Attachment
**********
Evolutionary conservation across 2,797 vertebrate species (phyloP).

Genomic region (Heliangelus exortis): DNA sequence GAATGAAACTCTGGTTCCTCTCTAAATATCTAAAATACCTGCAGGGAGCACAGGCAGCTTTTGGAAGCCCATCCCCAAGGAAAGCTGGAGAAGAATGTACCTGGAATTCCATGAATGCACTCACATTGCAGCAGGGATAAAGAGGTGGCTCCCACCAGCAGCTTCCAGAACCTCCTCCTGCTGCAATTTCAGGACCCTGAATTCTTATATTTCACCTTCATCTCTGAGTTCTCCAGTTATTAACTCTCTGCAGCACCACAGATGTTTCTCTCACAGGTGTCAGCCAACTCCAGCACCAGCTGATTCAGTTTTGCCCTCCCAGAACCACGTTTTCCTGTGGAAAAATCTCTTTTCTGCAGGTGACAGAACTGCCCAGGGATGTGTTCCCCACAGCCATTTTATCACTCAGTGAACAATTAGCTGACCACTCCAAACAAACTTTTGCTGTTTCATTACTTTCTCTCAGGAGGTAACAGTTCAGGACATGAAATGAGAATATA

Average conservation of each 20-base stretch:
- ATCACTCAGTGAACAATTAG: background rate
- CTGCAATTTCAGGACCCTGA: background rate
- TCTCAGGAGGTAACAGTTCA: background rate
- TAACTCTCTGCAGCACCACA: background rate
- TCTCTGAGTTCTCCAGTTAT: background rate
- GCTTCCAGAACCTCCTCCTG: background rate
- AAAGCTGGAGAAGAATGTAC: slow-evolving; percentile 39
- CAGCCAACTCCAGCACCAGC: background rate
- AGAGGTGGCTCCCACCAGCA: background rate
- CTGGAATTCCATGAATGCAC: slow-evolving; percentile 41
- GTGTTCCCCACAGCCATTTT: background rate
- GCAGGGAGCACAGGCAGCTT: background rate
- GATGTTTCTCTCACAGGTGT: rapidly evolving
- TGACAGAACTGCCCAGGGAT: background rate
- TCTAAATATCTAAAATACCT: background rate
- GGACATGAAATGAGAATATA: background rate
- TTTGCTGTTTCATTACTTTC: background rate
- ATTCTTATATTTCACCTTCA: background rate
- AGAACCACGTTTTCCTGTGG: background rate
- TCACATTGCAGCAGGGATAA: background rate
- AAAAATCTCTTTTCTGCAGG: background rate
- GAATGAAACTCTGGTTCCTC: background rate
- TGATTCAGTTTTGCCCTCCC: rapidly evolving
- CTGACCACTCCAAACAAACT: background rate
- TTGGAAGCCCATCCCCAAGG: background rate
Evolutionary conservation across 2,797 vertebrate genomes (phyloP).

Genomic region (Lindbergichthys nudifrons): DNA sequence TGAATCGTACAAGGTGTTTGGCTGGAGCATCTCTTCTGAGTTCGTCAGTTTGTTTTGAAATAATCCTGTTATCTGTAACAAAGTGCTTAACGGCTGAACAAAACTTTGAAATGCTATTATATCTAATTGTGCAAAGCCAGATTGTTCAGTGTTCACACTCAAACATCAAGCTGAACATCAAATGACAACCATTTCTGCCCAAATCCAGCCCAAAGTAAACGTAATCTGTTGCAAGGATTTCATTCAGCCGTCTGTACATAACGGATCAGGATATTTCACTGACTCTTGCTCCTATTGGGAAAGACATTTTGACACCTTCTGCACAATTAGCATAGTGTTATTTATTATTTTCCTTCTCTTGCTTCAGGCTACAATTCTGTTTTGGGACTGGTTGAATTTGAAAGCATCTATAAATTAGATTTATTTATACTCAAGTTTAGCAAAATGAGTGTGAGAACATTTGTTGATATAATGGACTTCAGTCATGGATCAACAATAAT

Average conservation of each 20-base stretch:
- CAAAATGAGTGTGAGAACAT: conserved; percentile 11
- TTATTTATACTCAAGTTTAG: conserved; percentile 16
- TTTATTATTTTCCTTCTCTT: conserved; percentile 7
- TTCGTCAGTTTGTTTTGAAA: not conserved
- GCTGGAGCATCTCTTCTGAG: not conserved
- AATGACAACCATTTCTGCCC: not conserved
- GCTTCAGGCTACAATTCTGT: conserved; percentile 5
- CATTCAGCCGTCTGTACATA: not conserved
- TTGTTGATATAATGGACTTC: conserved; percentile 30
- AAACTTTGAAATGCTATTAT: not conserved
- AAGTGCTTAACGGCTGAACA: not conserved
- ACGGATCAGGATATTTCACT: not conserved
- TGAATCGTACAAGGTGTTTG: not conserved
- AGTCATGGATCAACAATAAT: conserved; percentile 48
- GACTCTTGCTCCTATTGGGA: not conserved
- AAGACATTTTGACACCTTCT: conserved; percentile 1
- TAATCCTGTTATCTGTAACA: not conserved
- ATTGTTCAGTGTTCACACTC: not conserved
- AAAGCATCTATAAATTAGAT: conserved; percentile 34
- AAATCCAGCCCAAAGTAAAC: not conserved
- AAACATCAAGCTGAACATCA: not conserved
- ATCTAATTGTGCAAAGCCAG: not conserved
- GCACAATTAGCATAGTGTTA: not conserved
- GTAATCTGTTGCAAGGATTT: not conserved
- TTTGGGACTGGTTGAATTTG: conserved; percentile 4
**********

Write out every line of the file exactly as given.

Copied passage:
Evolutionary conservation across 2,797 vertebrate species (phyloP).

Genomic region (Heliangelus exortis): DNA sequence GAATGAAACTCTGGTTCCTCTCTAAATATCTAAAATACCTGCAGGGAGCACAGGCAGCTTTTGGAAGCCCATCCCCAAGGAAAGCTGGAGAAGAATGTACCTGGAATTCCATGAATGCACTCACATTGCAGCAGGGATAAAGAGGTGGCTCCCACCAGCAGCTTCCAGAACCTCCTCCTGCTGCAATTTCAGGACCCTGAATTCTTATATTTCACCTTCATCTCTGAGTTCTCCAGTTATTAACTCTCTGCAGCACCACAGATGTTTCTCTCACAGGTGTCAGCCAACTCCAGCACCAGCTGATTCAGTTTTGCCCTCCCAGAACCACGTTTTCCTGTGGAAAAATCTCTTTTCTGCAGGTGACAGAACTGCCCAGGGATGTGTTCCCCACAGCCATTTTATCACTCAGTGAACAATTAGCTGACCACTCCAAACAAACTTTTGCTGTTTCATTACTTTCTCTCAGGAGGTAACAGTTCAGGACATGAAATGAGAATATA

Average conservation of each 20-base stretch:
- ATCACTCAGTGAACAATTAG: background rate
- CTGCAATTTCAGGACCCTGA: background rate
- TCTCAGGAGGTAACAGTTCA: background rate
- TAACTCTCTGCAGCACCACA: background rate
- TCTCTGAGTTCTCCAGTTAT: background rate
- GCTTCCAGAACCTCCTCCTG: background rate
- AAAGCTGGAGAAGAATGTAC: slow-evolving; percentile 39
- CAGCCAACTCCAGCACCAGC: background rate
- AGAGGTGGCTCCCACCAGCA: background rate
- CTGGAATTCCATGAATGCAC: slow-evolving; percentile 41
- GTGTTCCCCACAGCCATTTT: background rate
- GCAGGGAGCACAGGCAGCTT: background rate
- GATGTTTCTCTCACAGGTGT: rapidly evolving
- TGACAGAACTGCCCAGGGAT: background rate
- TCTAAATATCTAAAATACCT: background rate
- GGACATGAAATGAGAATATA: background rate
- TTTGCTGTTTCATTACTTTC: background rate
- ATTCTTATATTTCACCTTCA: background rate
- AGAACCACGTTTTCCTGTGG: background rate
- TCACATTGCAGCAGGGATAA: background rate
- AAAAATCTCTTTTCTGCAGG: background rate
- GAATGAAACTCTGGTTCCTC: background rate
- TGATTCAGTTTTGCCCTCCC: rapidly evolving
- CTGACCACTCCAAACAAACT: background rate
- TTGGAAGCCCATCCCCAAGG: background rate
Evolutionary conservation across 2,797 vertebrate genomes (phyloP).

Genomic region (Lindbergichthys nudifrons): DNA sequence TGAATCGTACAAGGTGTTTGGCTGGAGCATCTCTTCTGAGTTCGTCAGTTTGTTTTGAAATAATCCTGTTATCTGTAACAAAGTGCTTAACGGCTGAACAAAACTTTGAAATGCTATTATATCTAATTGTGCAAAGCCAGATTGTTCAGTGTTCACACTCAAACATCAAGCTGAACATCAAATGACAACCATTTCTGCCCAAATCCAGCCCAAAGTAAACGTAATCTGTTGCAAGGATTTCATTCAGCCGTCTGTACATAACGGATCAGGATATTTCACTGACTCTTGCTCCTATTGGGAAAGACATTTTGACACCTTCTGCACAATTAGCATAGTGTTATTTATTATTTTCCTTCTCTTGCTTCAGGCTACAATTCTGTTTTGGGACTGGTTGAATTTGAAAGCATCTATAAATTAGATTTATTTATACTCAAGTTTAGCAAAATGAGTGTGAGAACATTTGTTGATATAATGGACTTCAGTCATGGATCAACAATAAT

Average conservation of each 20-base stretch:
- CAAAATGAGTGTGAGAACAT: conserved; percentile 11
- TTATTTATACTCAAGTTTAG: conserved; percentile 16
- TTTATTATTTTCCTTCTCTT: conserved; percentile 7
- TTCGTCAGTTTGTTTTGAAA: not conserved
- GCTGGAGCATCTCTTCTGAG: not conserved
- AATGACAACCATTTCTGCCC: not conserved
- GCTTCAGGCTACAATTCTGT: conserved; percentile 5
- CATTCAGCCGTCTGTACATA: not conserved
- TTGTTGATATAATGGACTTC: conserved; percentile 30
- AAACTTTGAAATGCTATTAT: not conserved
- AAGTGCTTAACGGCTGAACA: not conserved
- ACGGATCAGGATATTTCACT: not conserved
- TGAATCGTACAAGGTGTTTG: not conserved
- AGTCATGGATCAACAATAAT: conserved; percentile 48
- GACTCTTGCTCCTATTGGGA: not conserved
- AAGACATTTTGACACCTTCT: conserved; percentile 1
- TAATCCTGTTATCTGTAACA: not conserved
- ATTGTTCAGTGTTCACACTC: not conserved
- AAAGCATCTATAAATTAGAT: conserved; percentile 34
- AAATCCAGCCCAAAGTAAAC: not conserved
- AAACATCAAGCTGAACATCA: not conserved
- ATCTAATTGTGCAAAGCCAG: not conserved
- GCACAATTAGCATAGTGTTA: not conserved
- GTAATCTGTTGCAAGGATTT: not conserved
- TTTGGGACTGGTTGAATTTG: conserved; percentile 4